Hampton Court Palace is a former Royal residence located 18 km west of London, reachable by train from Waterloo station.
It has a long varied past, with connections to some of the most famous (or infamous) people in English History.
Along with St. James Palace in London, it is only one of two palaces that survive from the many owned by King Henry VIII.
Cardinal Thomas Wolsey was a key statesman during the reign of Henry VIII and rose to the rank of Lord Chancellor, the King’s chief adviser.
During the early years of Henry’s reign, he took on much of the responsibility of governing the country.
He fell from favour when he was unable to organise Henry’s divorce from Katharine of Aragon, and died at Leicester, on route to stand trial for treason in London.
Wolsey was responsible for the birth of Hampton Court, he took possession of the land in 1514 from the Order of St. John of Jerusalem.
There was a manor house existing on site and Wolsey spend 7 years rebuilding it, which would form the beginnings of the palace you can see today.
Wolsey’s palace incorporated the first courtyard you enter when visiting the palace (Base Court), the next gatehouse, and his state apartments also remain.
This is where Henry the VIII stayed when he visited in 1525.
Wolsey was inspired by the Italian Renaissance Classical style, and the palace was a
blend of domestic Tudor, and perpendicular Gothic. Giovanni da Maiano was commissioned to build a set of eight relief busts of Roman emperors
Wolsey didn’t get to enjoy his grand palace for long, as in 1528, when he knew his days in the King’s favour were numbered, he gifted it to him, dying two years later.
Henry VIII owned over sixty houses and palaces, and with a court of around a thousand people, Hampton Court had potential to accommodate his large court.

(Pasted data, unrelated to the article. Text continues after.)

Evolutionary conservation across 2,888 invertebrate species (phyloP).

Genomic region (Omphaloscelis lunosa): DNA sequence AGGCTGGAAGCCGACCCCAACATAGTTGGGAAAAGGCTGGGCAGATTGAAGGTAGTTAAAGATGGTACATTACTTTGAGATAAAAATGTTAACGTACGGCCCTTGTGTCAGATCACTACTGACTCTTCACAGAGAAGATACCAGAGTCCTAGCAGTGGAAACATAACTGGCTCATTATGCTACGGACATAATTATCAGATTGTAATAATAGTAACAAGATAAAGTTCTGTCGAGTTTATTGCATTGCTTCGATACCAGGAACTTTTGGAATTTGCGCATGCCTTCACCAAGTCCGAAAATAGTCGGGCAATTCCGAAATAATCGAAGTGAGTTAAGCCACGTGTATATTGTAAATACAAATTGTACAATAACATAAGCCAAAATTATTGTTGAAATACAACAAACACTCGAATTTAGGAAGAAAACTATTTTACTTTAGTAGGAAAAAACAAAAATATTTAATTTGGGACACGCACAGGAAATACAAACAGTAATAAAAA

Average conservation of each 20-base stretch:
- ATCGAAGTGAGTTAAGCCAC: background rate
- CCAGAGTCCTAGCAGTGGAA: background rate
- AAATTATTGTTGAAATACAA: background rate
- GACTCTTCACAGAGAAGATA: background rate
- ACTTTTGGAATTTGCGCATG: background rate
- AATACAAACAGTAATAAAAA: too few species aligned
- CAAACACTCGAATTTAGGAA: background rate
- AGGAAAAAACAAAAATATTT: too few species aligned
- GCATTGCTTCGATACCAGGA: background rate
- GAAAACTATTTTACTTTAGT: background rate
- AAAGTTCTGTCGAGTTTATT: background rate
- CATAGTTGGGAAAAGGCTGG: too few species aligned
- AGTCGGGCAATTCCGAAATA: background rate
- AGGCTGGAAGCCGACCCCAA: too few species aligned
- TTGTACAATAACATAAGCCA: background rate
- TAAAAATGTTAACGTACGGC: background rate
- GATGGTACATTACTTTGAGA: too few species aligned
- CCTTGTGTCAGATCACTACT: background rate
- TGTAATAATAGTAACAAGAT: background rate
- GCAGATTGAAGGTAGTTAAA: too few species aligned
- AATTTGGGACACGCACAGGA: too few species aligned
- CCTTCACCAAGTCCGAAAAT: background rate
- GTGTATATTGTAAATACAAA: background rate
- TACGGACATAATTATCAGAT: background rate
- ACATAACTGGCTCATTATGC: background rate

He embarked on a remarkable building project, starting with quadrupling the size of the kitchens in 1529.
In the early to mid 1530’s, Henry added the Great Hall. It is a wonderful building, little changed from Henry’s time with a Hammer-beam roof, and tapestries adorning the walls which while they have faded in colour, are still impressive. They would have been outrageously costly at the time.
It is very easy to drift back to Tudor times in this hall, and imagine Henry holding court here.
The second court’s gatehouse was competed in 1540 and is known as Anne Boleyn’s gate today. Her apartments were still being completed above it when she was executed by Henry in 1536.
There is a wonderful astronomical clock adorning it, and among being able to tell the time, month and year, it also showed when the tide was high at London Bridge.
Henry died in 1547, and both his daughters Mary and Elizabeth spent time at the palace when they were Queen.
Mary spent 5 months at Hampton Court awaiting the birth of a baby that never was.
William and Mary
William of Orange and Mary, the daughter of King James the II came to the throne in 1689
and hired the famous architect Sir Christopher Wren to renovate the palace.
In fact, they planned to demolish the entire Tudor section of the palace, excl the Great Hall and whilst we lost much of it, including Henry VIII’s state rooms and private apartments, I am forever grateful that they were unable to complete their full plan!
Their original plan was to design two courtyards at right angles to each other, and was influenced by the Palace of Versailles.
Fountain Court is a wonderful example of symmetry and the wings surrounding it contained the new state apartments and private rooms.
When Queen Mary II died, William ceased renovations, and later was mortally injured after falling from his horse in the grounds.
Queen Anne completed the decoration of the Queen’s apartments, and these can be viewed today.
Hampton Court lived on after Queen Anne with the Hanoverian monarchs, and it eventually ceased to be a royal residence in 1737.
It is still a place of residence today, with apartments given under Grace and Favour.
Grace and Favour residents are those who were granted rent-free accommodation because they had given great service to the Crown or country.
This was at a height during Victorian times, and this was also when Queen Victoria opened the palace to the public
Hampton Court is a jewel within England, and is a place you can visit many times and not see everything it has to offer.
It is like a dream to wander a building where some of the most notorious people in history strolled the corridors. History whispers from its walls, and the sad stories of Henry’s 6 wives speak to you clearly.